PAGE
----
Your Middle Schooler's Weight May Be Linked To School Success
Researchers say students who are significantly overweight may not perform as well in school. A study in the medical journal Obesity found that overweight middle school students:
• Had lower reading scores on standardized tests.
• Were more likely to have at least six detentions. Missed more school.
• Had lower scores on physical fitness tests.
• Were less likely to play on sports teams.
One author of the study said that the overweight students may have suffered from low self-esteem. They were unhappy and had poor self-images. As a result, they may have been less likely to come regularly to school. Children with low self-esteem are also less likely to try to get along with their peers and teachers.
You can help your child maintain a healthy weight if you:
• Serve fruits, vegetables, whole grains and lean protein.
• Buy fewer (or no) snacks containing high amounts of sugar, fat and salt.
• Encourage drinking of water rather than soda.
• Limit meals at fast-food restaurants. These tend to be high in calories, fat and salt.
• Encourage regular exercise. Middle school students should get about an hour of exercise daily. This can be in the form of 20 minutes, three times a day.
Speak to your child’s doctor if you need more information about ways to encourage a healthy diet and activity level.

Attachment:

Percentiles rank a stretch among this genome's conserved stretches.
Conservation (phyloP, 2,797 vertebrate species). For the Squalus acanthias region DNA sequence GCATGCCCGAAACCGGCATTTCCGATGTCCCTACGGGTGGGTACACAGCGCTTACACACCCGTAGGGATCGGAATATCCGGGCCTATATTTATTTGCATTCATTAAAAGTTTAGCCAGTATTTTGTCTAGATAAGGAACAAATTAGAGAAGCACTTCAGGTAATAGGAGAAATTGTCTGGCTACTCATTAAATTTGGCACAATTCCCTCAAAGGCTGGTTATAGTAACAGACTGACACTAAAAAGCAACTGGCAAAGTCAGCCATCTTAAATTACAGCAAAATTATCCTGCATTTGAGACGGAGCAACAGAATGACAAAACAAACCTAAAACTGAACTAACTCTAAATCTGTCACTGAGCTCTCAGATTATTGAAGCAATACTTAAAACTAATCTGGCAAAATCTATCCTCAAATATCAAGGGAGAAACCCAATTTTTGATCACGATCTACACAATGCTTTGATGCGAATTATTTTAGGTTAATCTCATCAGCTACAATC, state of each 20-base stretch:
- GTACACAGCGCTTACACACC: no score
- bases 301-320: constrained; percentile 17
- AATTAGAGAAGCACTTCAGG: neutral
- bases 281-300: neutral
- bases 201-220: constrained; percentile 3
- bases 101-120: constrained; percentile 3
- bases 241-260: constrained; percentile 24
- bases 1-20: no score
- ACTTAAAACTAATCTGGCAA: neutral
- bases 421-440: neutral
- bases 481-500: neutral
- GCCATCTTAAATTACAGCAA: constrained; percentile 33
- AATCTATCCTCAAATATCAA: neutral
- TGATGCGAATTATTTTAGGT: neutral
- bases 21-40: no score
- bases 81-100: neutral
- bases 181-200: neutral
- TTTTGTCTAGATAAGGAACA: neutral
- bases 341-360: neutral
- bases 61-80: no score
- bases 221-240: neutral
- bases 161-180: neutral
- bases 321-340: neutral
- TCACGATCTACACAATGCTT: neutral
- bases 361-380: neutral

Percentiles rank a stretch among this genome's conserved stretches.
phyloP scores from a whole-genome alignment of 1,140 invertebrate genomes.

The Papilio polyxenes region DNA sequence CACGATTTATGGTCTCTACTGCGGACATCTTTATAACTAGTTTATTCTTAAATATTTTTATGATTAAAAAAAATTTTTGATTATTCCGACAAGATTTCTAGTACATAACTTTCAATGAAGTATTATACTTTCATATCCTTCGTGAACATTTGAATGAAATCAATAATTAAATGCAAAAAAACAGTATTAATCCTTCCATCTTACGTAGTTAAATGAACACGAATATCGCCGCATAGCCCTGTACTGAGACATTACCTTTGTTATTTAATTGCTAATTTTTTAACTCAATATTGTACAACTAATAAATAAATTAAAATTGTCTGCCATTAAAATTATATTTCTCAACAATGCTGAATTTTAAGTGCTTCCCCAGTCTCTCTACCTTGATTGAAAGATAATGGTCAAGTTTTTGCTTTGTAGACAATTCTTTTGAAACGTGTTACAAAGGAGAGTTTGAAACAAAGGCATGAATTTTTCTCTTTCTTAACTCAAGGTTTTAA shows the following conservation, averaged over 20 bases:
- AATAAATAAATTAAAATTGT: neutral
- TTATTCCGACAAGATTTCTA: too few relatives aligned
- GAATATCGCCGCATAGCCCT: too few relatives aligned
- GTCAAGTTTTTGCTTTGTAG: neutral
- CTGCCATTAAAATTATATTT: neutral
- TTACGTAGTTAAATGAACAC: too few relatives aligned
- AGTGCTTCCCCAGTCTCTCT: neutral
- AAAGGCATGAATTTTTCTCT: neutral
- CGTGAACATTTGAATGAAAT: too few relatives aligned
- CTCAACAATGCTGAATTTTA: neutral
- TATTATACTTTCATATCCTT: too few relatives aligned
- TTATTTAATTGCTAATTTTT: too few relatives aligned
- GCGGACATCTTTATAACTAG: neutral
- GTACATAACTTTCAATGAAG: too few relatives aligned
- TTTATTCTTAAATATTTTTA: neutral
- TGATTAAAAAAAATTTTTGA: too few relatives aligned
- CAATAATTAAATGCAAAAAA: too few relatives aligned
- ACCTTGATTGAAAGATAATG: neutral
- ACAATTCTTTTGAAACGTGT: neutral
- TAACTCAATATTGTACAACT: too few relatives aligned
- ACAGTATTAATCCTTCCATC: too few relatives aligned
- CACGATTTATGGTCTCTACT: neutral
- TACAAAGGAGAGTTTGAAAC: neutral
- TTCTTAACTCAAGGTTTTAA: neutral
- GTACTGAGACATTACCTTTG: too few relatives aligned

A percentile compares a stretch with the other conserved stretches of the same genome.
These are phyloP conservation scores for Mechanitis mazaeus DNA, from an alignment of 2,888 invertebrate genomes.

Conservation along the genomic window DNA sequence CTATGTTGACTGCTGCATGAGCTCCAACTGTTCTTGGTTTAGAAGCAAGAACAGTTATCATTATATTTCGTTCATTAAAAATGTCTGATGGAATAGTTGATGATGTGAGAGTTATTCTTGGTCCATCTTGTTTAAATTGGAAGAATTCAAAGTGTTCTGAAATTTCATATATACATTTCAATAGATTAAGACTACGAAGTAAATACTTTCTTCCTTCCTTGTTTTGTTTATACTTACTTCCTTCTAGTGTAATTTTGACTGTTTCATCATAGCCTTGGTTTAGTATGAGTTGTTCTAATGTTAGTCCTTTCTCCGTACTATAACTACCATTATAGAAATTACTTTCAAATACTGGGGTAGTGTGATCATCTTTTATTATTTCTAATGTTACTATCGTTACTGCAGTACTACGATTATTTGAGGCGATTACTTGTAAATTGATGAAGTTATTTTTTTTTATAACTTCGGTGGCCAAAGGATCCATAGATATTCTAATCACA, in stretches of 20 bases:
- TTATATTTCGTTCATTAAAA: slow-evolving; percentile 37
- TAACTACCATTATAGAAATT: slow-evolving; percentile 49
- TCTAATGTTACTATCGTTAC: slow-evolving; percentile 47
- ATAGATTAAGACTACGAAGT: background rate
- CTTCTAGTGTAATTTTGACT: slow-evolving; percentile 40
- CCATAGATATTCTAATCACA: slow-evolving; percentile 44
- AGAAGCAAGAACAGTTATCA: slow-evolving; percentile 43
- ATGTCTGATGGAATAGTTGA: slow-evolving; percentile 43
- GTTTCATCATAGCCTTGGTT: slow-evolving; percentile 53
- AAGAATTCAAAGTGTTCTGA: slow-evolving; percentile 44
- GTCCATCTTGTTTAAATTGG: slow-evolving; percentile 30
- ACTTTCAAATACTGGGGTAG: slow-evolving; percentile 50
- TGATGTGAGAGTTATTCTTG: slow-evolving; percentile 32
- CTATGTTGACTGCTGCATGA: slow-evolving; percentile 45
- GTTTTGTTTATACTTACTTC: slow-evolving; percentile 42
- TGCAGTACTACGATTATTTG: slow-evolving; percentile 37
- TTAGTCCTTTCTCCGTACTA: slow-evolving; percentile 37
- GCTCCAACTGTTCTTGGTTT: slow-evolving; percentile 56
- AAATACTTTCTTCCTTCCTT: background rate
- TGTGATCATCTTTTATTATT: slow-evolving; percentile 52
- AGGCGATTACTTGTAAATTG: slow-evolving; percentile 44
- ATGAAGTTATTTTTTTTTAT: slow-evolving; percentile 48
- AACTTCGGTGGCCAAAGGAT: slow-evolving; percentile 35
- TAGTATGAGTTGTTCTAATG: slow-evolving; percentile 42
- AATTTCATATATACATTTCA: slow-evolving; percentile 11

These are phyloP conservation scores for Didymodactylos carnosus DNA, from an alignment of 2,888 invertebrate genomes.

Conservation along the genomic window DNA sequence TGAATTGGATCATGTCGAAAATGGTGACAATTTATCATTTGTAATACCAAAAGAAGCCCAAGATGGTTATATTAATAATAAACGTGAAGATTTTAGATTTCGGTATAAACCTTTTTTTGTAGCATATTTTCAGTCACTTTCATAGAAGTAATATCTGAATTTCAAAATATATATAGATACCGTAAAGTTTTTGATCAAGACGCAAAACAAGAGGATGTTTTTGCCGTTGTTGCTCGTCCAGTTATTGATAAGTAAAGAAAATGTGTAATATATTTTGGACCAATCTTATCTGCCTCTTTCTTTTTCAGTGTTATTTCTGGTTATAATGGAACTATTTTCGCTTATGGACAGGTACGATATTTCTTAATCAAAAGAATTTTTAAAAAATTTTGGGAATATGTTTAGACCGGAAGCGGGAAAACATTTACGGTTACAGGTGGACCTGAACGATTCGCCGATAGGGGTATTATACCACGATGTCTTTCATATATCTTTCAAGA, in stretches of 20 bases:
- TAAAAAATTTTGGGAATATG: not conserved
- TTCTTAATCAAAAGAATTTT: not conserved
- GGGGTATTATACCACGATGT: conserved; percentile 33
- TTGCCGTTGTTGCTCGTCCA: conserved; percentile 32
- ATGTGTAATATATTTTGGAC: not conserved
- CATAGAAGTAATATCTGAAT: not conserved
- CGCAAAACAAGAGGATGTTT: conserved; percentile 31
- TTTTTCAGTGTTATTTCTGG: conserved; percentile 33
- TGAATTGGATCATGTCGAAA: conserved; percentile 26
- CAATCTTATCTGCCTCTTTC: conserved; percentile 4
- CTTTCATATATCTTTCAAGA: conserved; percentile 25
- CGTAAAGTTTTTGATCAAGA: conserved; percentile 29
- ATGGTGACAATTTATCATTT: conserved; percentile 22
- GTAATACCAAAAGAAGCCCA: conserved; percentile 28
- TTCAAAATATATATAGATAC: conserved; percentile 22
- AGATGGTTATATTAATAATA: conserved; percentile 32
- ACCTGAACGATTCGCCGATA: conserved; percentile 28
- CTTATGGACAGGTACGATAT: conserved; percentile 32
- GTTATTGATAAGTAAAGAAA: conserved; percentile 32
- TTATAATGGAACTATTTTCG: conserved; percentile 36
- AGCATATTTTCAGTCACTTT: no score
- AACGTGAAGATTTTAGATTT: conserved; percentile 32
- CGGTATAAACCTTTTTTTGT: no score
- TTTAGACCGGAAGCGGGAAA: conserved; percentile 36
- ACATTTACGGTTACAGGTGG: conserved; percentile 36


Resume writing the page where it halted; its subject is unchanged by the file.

Source: Stuart M. Shore and others, “Decreased Scholastic Achievement in Overweight Middle School Students,” Obesity, a Research Journal, www.nature.com/oby/journal/v16/n7/abs/oby2008254a.html.
Recognize The Many Milestones Middle Schoolers Will Face
Middle schoolers are still reaching milestones. And the more you’re aware of them, especially the emotional ones, the better you’ll understand where your middle schooler is coming from.
Along with the physical changes of puberty, your middle schooler may be dealing with:
• A need for independence. The p0reteen years are prime time for this particular milestone. So expect your middle schooler to separate a bit from you as she begins figuring out who she is. Yes, she still needs your love and support. But she may be less likely to admit it right now.
• A desire to feel responsible. Your middle schooler may bristle at being “treated like a kid,” Honor her need to feel more grown up. Give her real responsibilities and allow her to make some decisions on her own, such as when to do her homework.
• Waves of self-doubt. Along with more maturity, the preteen years can bring a great deal of insecurity. Help your middle schooler weather these bouts of self-doubt by praising her when she does well and catching her when she stumbles.
Source: “Adolescent Development,” KeepKidsHealthy.com, www.keepkidshealthy.com/Adolescent/adolescentdevelopment.html. Reprinted with permission from Copyright © 2009 The Parent Institute